sumntiou s but the fruit ot
neglected catarrh. A slight cold
develops into pneumonia or bron
chitis. A HtUe indigestion grows
into "liver complaint."
The best way to cure a disease
is to prevent it. The next best
way is to catch it before it de
velops to its worst stage.
Dr. Pierce's Golden Medical
Discovery is a medicine for the
whole body. It searches out the
weak spots and builds them up.
It is a strengthener, a purifier and
a cure. It puts the digestive sys
tem into an active, healthy con
dition, purifies and enriches the
blood andiforces out all poisonous
matter. Taken in time, it will
cute gS per cent, of all cases o(
consumption. It is a purely vege
table compound that works in
perfect harmony with nature. It
tones up the whole body and pro
duces strong, hard, healthy flesh.
It has cured hundreds of cases of
consumption, bronchitis, asthma,
chronic nasal catarrh and kindred
maladies, which had withstood
the effect of every other medicine.
A large number of testimonials
and photographs of those enred
have been printed in the "Med
ical Adviser," iooo pages 300 il
lustrations, sent for twenty-one
cents (in stamps,) 'to cover post
age and wrapping, world's uis-
has brought us to such a fix that we must con
tinue to slaughter our entire winter stock of
Suits I I
at less than the price we had to pay .for it, gar
ment br garment at wholesale Necessity
COMPELS THIS SALE
and we must raise $15,885.18 to meet out note held
by BERGHBR & CO., Syracuse, N. Y. The date
is not far off December 2 and the amount is
very large. Everything is being sacrificed at less
than wholesale cost to raise this sum, and raise it
we must When Clothing is going at such prices
buyers should take advantage of it without delay.
THE NEW YORK
J 311 Seventh St. N. W.
Good Scotch Cheviot
rnsdn at mr store to
SUITS EORH, 613FSLH.W.
Financial and Commercial.
Sew York Stock Mar tot.
Furnished by Trank Wilson Brown, broker.
On Illrb Low. Clos.
American Tobacco 8J k9i VSJ4 86lg
Atcnlson. Top.. 43. F. .. 16H 16$ 15! I6,
Canada fouthern Mil Mj Mf, :34
Col Fuel ft Iron .. Kift S2V . aj Sl
C a .s gulncr 83H i3H S3 iZA
C. Ci C. SL L o4 ;om (0 40
Chesapeake ft Ohio 19W ISCg 19 "H
CnicafoOaa. Cij, tiSjg CSi f5;6
DeL, Lack, ft iern.... IBS I5 16J 163
Distiller Cattle Feel.. iS ! IM4 SO
llelnware and Hudson.... 130V; ITfli IS) h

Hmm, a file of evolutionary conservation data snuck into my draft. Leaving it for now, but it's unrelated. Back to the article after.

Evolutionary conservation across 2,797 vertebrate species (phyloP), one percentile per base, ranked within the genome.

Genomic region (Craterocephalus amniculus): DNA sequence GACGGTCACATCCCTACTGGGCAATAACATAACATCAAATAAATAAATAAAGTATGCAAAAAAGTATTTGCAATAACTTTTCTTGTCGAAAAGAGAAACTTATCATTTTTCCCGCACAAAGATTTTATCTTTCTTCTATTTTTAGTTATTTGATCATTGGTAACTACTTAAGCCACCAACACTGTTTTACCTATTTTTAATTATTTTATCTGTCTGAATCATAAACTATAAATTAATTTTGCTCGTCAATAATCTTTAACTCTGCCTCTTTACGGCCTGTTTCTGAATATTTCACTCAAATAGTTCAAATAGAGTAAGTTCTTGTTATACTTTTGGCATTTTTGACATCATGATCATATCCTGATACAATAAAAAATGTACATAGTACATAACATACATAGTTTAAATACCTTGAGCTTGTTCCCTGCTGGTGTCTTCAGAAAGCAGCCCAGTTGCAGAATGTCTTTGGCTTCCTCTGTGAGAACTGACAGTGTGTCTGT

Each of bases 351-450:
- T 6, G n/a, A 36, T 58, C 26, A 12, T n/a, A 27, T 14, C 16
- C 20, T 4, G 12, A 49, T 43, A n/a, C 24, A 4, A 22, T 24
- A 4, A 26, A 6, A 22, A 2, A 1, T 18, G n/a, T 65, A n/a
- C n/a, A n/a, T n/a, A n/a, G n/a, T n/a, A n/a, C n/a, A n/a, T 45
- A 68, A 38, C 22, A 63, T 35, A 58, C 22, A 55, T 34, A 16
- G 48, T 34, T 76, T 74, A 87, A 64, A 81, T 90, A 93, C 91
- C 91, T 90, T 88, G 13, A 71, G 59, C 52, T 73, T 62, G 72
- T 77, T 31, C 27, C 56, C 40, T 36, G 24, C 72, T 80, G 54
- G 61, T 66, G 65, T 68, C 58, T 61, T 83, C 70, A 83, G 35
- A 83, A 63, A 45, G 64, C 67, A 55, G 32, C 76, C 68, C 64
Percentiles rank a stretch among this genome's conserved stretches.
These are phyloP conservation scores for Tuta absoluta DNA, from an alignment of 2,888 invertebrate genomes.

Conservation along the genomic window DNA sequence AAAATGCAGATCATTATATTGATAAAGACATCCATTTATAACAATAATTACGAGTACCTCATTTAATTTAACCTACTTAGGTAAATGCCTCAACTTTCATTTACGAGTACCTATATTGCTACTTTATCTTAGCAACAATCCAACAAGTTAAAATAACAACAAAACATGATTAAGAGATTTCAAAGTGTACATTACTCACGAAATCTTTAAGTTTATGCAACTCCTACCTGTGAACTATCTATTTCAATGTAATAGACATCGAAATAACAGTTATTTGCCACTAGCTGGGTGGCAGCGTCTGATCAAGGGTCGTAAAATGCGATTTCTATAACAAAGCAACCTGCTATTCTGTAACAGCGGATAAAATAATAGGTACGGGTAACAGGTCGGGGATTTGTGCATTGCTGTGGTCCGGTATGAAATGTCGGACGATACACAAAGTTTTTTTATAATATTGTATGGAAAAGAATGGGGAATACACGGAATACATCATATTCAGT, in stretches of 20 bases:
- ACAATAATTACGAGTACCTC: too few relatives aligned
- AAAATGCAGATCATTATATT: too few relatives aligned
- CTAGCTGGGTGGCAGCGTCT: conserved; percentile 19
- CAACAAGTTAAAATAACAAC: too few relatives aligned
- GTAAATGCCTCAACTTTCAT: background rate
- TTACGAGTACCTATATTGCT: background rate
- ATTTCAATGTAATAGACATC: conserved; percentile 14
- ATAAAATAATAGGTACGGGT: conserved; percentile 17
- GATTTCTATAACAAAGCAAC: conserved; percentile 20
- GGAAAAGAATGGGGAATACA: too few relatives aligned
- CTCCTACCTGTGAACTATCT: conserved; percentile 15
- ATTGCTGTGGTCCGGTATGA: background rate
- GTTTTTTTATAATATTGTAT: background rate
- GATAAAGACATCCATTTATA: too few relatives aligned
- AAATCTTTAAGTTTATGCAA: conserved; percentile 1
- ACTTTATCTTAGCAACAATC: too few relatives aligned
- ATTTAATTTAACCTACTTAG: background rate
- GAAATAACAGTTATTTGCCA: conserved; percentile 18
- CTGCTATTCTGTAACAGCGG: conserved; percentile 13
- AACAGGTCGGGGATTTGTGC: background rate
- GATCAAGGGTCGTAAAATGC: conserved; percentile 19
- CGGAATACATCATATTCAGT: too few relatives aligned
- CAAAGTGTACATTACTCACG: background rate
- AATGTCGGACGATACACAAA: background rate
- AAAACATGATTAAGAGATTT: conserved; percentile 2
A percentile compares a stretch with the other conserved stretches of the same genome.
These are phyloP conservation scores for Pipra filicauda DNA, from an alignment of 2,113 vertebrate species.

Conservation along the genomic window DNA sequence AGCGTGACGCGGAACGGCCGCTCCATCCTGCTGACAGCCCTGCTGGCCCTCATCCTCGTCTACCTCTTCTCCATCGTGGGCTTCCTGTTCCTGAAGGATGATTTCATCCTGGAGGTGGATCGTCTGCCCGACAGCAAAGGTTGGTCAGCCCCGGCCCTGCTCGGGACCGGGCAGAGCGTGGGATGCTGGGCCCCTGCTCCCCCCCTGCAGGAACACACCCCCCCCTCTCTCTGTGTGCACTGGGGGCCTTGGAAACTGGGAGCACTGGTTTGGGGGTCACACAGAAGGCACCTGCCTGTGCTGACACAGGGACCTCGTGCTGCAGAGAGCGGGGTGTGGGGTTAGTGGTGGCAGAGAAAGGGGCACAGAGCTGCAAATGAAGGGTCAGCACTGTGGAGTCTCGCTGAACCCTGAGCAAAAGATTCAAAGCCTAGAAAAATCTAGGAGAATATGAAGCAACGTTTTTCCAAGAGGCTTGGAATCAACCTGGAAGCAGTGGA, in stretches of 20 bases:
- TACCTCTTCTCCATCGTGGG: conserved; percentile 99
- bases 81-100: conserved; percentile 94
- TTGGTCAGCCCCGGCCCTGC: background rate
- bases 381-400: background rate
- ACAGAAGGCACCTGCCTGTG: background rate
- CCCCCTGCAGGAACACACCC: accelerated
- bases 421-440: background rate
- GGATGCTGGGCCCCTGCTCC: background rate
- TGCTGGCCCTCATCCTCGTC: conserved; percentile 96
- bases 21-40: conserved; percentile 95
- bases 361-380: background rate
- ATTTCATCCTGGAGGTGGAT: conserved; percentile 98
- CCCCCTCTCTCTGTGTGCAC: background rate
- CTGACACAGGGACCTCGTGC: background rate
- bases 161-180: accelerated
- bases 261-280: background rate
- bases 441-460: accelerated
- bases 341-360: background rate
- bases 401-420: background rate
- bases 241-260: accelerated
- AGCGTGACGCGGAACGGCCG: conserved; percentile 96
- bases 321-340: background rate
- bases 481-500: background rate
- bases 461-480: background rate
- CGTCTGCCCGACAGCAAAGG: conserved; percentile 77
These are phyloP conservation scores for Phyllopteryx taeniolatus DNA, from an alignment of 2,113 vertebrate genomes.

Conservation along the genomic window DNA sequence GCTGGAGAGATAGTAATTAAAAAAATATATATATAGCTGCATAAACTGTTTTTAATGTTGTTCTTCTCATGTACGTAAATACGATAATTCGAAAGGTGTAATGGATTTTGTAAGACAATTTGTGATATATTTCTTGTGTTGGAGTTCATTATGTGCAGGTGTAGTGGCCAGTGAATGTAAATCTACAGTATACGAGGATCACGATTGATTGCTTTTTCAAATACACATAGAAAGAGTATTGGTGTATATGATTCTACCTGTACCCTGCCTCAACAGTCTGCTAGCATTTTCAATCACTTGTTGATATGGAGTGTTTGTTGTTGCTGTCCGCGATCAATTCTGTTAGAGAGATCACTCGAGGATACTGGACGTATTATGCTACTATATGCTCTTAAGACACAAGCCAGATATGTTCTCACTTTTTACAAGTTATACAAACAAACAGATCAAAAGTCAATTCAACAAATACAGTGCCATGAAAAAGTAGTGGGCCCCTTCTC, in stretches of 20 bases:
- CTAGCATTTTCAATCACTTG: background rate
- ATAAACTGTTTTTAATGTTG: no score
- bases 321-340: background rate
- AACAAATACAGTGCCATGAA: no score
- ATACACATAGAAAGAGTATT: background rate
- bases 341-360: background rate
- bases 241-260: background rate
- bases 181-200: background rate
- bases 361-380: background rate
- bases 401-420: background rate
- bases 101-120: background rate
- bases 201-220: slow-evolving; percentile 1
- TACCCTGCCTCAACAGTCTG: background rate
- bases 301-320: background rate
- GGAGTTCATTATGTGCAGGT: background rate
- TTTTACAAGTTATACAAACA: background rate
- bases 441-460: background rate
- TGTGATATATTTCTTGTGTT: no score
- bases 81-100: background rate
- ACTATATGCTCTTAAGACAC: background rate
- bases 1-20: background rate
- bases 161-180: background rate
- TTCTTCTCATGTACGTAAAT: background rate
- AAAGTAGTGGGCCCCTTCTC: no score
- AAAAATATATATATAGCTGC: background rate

Erie 1IJ4 Il'i lOCJ lOtf
(ieneral Electric 31)4 31$ SOU &&
Jersey Central 1W 10TI, JW 1034i
LakeMiore .. 147lf IKy IKU HTi-l
Louisville ana ."asavllle M)i ML VFf. M
Lead 81 SH4 30 H
Leather SK 125 I1I llfi
Leather pr! ,1 Tl t?S 6ii
K T. pTd SO! S1H ICii J0
Missouri I'acino SM M4 ftS-i 2SH
Manhattan Llevaied lost, 106H 1W,U 1G6
2orthi?ctt Miy tC4i KHfo lMti
Northern FaclOc ptd.. .. 10k 16ti 18 IsH
X. Y. Central W's VSii W.i 8VJ4
a V pfd .. 31't 31)1 31 31
N Y. Oas HSU lOW IlTij 14TJ4
Omaha 40 ,40lg zra 40
PaclficMall JtiOr'tt'n'ifSH H
Heading 12W 124 Hsi 12
Kock Island M TtH 734 T3'i
Soatnern...r UTS "H H H4
fcoutfcern pfd " agij 351 3d
Stfaul 7tS "I" W4 -Hi
Sugar IPS 1ft! 9AH 98
'J euneseee Coal s. Iron... Z&i JO'j 31U 3:&j
Teias I'aclllc 3 9 S5J S
Union racinc low ion; loij lo
Kabus prefeirel W, IS. IMi HU
Western Union Tel V0j 90Ji 83J4 t9
Open. Hlea Low. Close.
. &G0 8 67 8 53 8 58
.. 8.70 8.73 &5S 162
.. S.73 8 59 &61 8.67
. 8.79 8 83 S.6S 8.71
Wnshlnaton Moo' Lxcnanjo.
Salce Kesular call Columbia R. R. G's, 12,003
at 111; -Muer b-c. ft TrustS's, f KX) at 114; Capi
tal 1 ractlon, 60 at mi. 50 at SI, 130 at WW; U. a
Electric Lisbt, 2 at Ia5, 10 at lJt?f, 10 at 134U.
GOVERNMENT BOSDi Bid- AskM
UP. 4b. It HIM J12
U.b. 4' C 111J1
U.S.4'3 1923 121
U. S.5's 1VJ1 114H
E1STRICT OF COLrMBIA BONDS. N
t' 1S99 "20-ycir Funding" 134
t'6 1902 "30-year Fundlne" gold. H2i
761901 "Water fctocf currency. 115
;'el903 "Water Mock" currency,. .... 1W ....
S.65 1921 "Funding" currency. II! ....
EH'slles. 2-10'a, ISM-ISO!. WJ
W ft O R 11 Cony. 6's 1st, '93-'29
WftORKConr. Cs2d, 1903-'41
Met lilt Conv 6's. 1S01
Met It It ConT5's
Belt K ICS'slMI
Eckington Kite's, 1S9C13U
Columbia H l:6s, 1514
Wash Gaa Co, Ser A, 6's, J902-'27
asb Uas Co, Ser 11, 6's, I'JOl-VJL
ash Gas Co ConT5's, l'JOl
U. S FJec Llrht ConT 5's. 1901 ..
Op'n. Hlga. Low.
WVi MM S3
27?i Wt S74
lSSS-j lbJfH-i !3J
a&-?6 '-H K
9.M 9.30 9.20
ass i.m i 52
3 6T 3.T2 5. 67
8.87 5.90 3.87
4.62 4 67 4.62
4.S3 4.67 4-85
Chesapeake ft Totomae TeUS's.t.r 100 183
Amer tea ft Trust 5's. 1905,
Amor Sec ft Trust 5's, 1905
Wash Market Co lit Pi. 1S92-191I.
17,000 retired annually
Wash Mark Co Imp 6's, 1U1.V27